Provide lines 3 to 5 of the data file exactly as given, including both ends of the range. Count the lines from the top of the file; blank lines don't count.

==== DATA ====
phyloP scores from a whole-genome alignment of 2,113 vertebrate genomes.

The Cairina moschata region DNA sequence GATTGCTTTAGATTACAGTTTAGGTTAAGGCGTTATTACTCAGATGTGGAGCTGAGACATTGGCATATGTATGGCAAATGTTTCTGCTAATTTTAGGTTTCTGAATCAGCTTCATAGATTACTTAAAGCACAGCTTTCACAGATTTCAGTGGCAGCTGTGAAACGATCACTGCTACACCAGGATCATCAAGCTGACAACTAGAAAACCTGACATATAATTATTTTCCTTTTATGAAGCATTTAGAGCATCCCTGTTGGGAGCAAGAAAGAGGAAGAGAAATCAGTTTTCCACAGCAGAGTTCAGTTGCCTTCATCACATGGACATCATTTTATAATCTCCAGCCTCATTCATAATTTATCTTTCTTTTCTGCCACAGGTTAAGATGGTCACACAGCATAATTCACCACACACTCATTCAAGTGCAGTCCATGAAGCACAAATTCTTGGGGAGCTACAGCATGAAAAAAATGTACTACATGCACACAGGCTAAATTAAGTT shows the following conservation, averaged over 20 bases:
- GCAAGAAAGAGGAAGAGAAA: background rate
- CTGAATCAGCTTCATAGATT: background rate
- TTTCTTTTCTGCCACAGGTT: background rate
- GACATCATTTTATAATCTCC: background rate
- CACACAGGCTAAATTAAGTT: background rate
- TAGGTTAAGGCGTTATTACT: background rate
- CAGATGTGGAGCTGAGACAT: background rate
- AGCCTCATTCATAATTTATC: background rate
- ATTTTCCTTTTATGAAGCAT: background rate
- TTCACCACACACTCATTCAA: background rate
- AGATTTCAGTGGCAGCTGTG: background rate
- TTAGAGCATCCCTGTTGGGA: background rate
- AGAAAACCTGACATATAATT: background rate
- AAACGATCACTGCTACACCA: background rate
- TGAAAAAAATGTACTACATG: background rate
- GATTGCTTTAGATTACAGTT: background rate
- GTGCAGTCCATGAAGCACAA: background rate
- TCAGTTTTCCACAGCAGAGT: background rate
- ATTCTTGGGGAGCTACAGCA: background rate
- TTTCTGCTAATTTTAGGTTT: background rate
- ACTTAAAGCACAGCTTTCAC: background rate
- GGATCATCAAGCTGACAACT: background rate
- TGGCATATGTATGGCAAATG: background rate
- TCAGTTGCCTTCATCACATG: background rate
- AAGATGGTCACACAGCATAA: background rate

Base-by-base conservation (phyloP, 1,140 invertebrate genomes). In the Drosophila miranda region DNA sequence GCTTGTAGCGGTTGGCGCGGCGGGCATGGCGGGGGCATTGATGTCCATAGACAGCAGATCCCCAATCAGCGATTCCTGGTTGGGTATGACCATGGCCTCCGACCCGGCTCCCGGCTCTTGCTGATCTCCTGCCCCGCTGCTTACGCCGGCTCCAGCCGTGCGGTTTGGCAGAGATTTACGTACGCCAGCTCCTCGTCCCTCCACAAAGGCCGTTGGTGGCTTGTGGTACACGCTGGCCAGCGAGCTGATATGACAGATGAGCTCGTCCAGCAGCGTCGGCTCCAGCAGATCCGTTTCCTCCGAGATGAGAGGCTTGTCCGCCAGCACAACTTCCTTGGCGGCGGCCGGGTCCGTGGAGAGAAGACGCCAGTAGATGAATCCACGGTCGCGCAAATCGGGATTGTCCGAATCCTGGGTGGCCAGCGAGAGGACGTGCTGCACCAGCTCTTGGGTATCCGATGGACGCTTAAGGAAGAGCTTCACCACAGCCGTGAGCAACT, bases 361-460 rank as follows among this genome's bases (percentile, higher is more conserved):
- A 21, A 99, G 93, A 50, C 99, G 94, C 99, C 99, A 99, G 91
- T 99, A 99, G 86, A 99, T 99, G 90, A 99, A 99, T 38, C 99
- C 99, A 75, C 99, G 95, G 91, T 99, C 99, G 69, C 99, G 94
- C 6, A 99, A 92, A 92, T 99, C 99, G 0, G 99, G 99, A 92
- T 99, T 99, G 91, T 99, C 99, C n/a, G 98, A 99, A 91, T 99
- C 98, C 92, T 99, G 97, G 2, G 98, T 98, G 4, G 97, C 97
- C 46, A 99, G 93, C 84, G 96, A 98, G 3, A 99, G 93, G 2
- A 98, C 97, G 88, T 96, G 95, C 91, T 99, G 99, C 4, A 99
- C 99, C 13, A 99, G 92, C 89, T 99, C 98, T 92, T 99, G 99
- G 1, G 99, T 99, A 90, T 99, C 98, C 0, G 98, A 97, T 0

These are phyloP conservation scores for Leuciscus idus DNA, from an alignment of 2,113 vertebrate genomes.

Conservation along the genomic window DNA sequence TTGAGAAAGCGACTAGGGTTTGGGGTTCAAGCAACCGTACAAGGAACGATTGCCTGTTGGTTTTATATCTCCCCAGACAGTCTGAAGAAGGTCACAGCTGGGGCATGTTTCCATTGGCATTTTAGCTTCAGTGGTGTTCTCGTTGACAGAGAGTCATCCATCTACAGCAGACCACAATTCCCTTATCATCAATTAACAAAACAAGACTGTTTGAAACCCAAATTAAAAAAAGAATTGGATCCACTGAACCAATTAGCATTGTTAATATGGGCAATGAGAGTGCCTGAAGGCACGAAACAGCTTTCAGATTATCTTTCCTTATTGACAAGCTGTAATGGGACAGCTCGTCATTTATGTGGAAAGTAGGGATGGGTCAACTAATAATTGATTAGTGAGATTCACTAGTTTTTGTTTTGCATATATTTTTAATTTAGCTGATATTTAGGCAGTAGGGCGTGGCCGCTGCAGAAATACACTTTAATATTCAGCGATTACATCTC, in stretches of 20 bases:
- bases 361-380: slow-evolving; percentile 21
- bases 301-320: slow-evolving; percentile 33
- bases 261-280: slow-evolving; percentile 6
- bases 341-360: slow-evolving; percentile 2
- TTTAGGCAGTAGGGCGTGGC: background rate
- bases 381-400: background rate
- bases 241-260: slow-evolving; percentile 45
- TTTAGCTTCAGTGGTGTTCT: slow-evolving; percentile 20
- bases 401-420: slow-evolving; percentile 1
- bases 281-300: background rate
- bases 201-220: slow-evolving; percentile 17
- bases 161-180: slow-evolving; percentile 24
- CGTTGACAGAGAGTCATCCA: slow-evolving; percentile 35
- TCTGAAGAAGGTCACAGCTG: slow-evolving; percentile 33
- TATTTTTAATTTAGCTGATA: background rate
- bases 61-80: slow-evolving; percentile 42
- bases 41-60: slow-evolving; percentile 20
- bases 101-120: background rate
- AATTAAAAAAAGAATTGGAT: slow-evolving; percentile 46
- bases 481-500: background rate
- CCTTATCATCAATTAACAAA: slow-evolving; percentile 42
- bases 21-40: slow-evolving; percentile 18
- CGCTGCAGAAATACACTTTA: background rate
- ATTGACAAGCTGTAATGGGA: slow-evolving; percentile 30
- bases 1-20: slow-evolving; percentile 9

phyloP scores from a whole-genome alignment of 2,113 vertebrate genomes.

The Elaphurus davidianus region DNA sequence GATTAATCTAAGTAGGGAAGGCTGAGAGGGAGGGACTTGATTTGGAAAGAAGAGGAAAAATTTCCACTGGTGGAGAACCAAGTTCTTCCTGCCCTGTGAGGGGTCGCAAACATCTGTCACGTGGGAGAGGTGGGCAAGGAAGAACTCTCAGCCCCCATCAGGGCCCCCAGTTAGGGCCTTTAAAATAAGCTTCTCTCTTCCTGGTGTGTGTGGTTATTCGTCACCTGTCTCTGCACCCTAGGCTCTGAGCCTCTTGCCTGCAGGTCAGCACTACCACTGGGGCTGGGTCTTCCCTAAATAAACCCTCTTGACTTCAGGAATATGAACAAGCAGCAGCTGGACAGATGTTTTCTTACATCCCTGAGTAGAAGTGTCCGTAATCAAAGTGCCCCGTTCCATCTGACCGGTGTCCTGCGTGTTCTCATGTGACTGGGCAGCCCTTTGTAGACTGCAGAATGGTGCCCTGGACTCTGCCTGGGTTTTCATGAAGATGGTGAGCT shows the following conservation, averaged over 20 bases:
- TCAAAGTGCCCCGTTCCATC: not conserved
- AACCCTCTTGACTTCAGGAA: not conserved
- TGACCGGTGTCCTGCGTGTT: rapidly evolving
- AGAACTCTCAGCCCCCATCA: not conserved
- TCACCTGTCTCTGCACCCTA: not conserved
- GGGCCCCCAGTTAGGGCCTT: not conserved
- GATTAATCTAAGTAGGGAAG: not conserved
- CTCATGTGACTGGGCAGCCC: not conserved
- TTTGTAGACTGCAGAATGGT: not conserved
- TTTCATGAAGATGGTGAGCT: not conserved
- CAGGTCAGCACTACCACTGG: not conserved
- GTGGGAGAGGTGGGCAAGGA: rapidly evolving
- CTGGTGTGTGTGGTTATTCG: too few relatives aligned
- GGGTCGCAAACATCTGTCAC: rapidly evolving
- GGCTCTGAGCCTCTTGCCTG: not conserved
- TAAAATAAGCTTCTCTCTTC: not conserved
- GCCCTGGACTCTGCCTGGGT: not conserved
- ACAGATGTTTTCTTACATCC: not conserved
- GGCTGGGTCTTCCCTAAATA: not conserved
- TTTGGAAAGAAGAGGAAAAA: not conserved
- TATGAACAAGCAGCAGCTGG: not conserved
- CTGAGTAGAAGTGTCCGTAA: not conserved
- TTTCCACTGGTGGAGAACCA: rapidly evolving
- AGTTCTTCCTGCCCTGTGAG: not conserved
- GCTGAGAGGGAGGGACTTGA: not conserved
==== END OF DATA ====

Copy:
- GCAAGAAAGAGGAAGAGAAA: background rate
- CTGAATCAGCTTCATAGATT: background rate
- TTTCTTTTCTGCCACAGGTT: background rate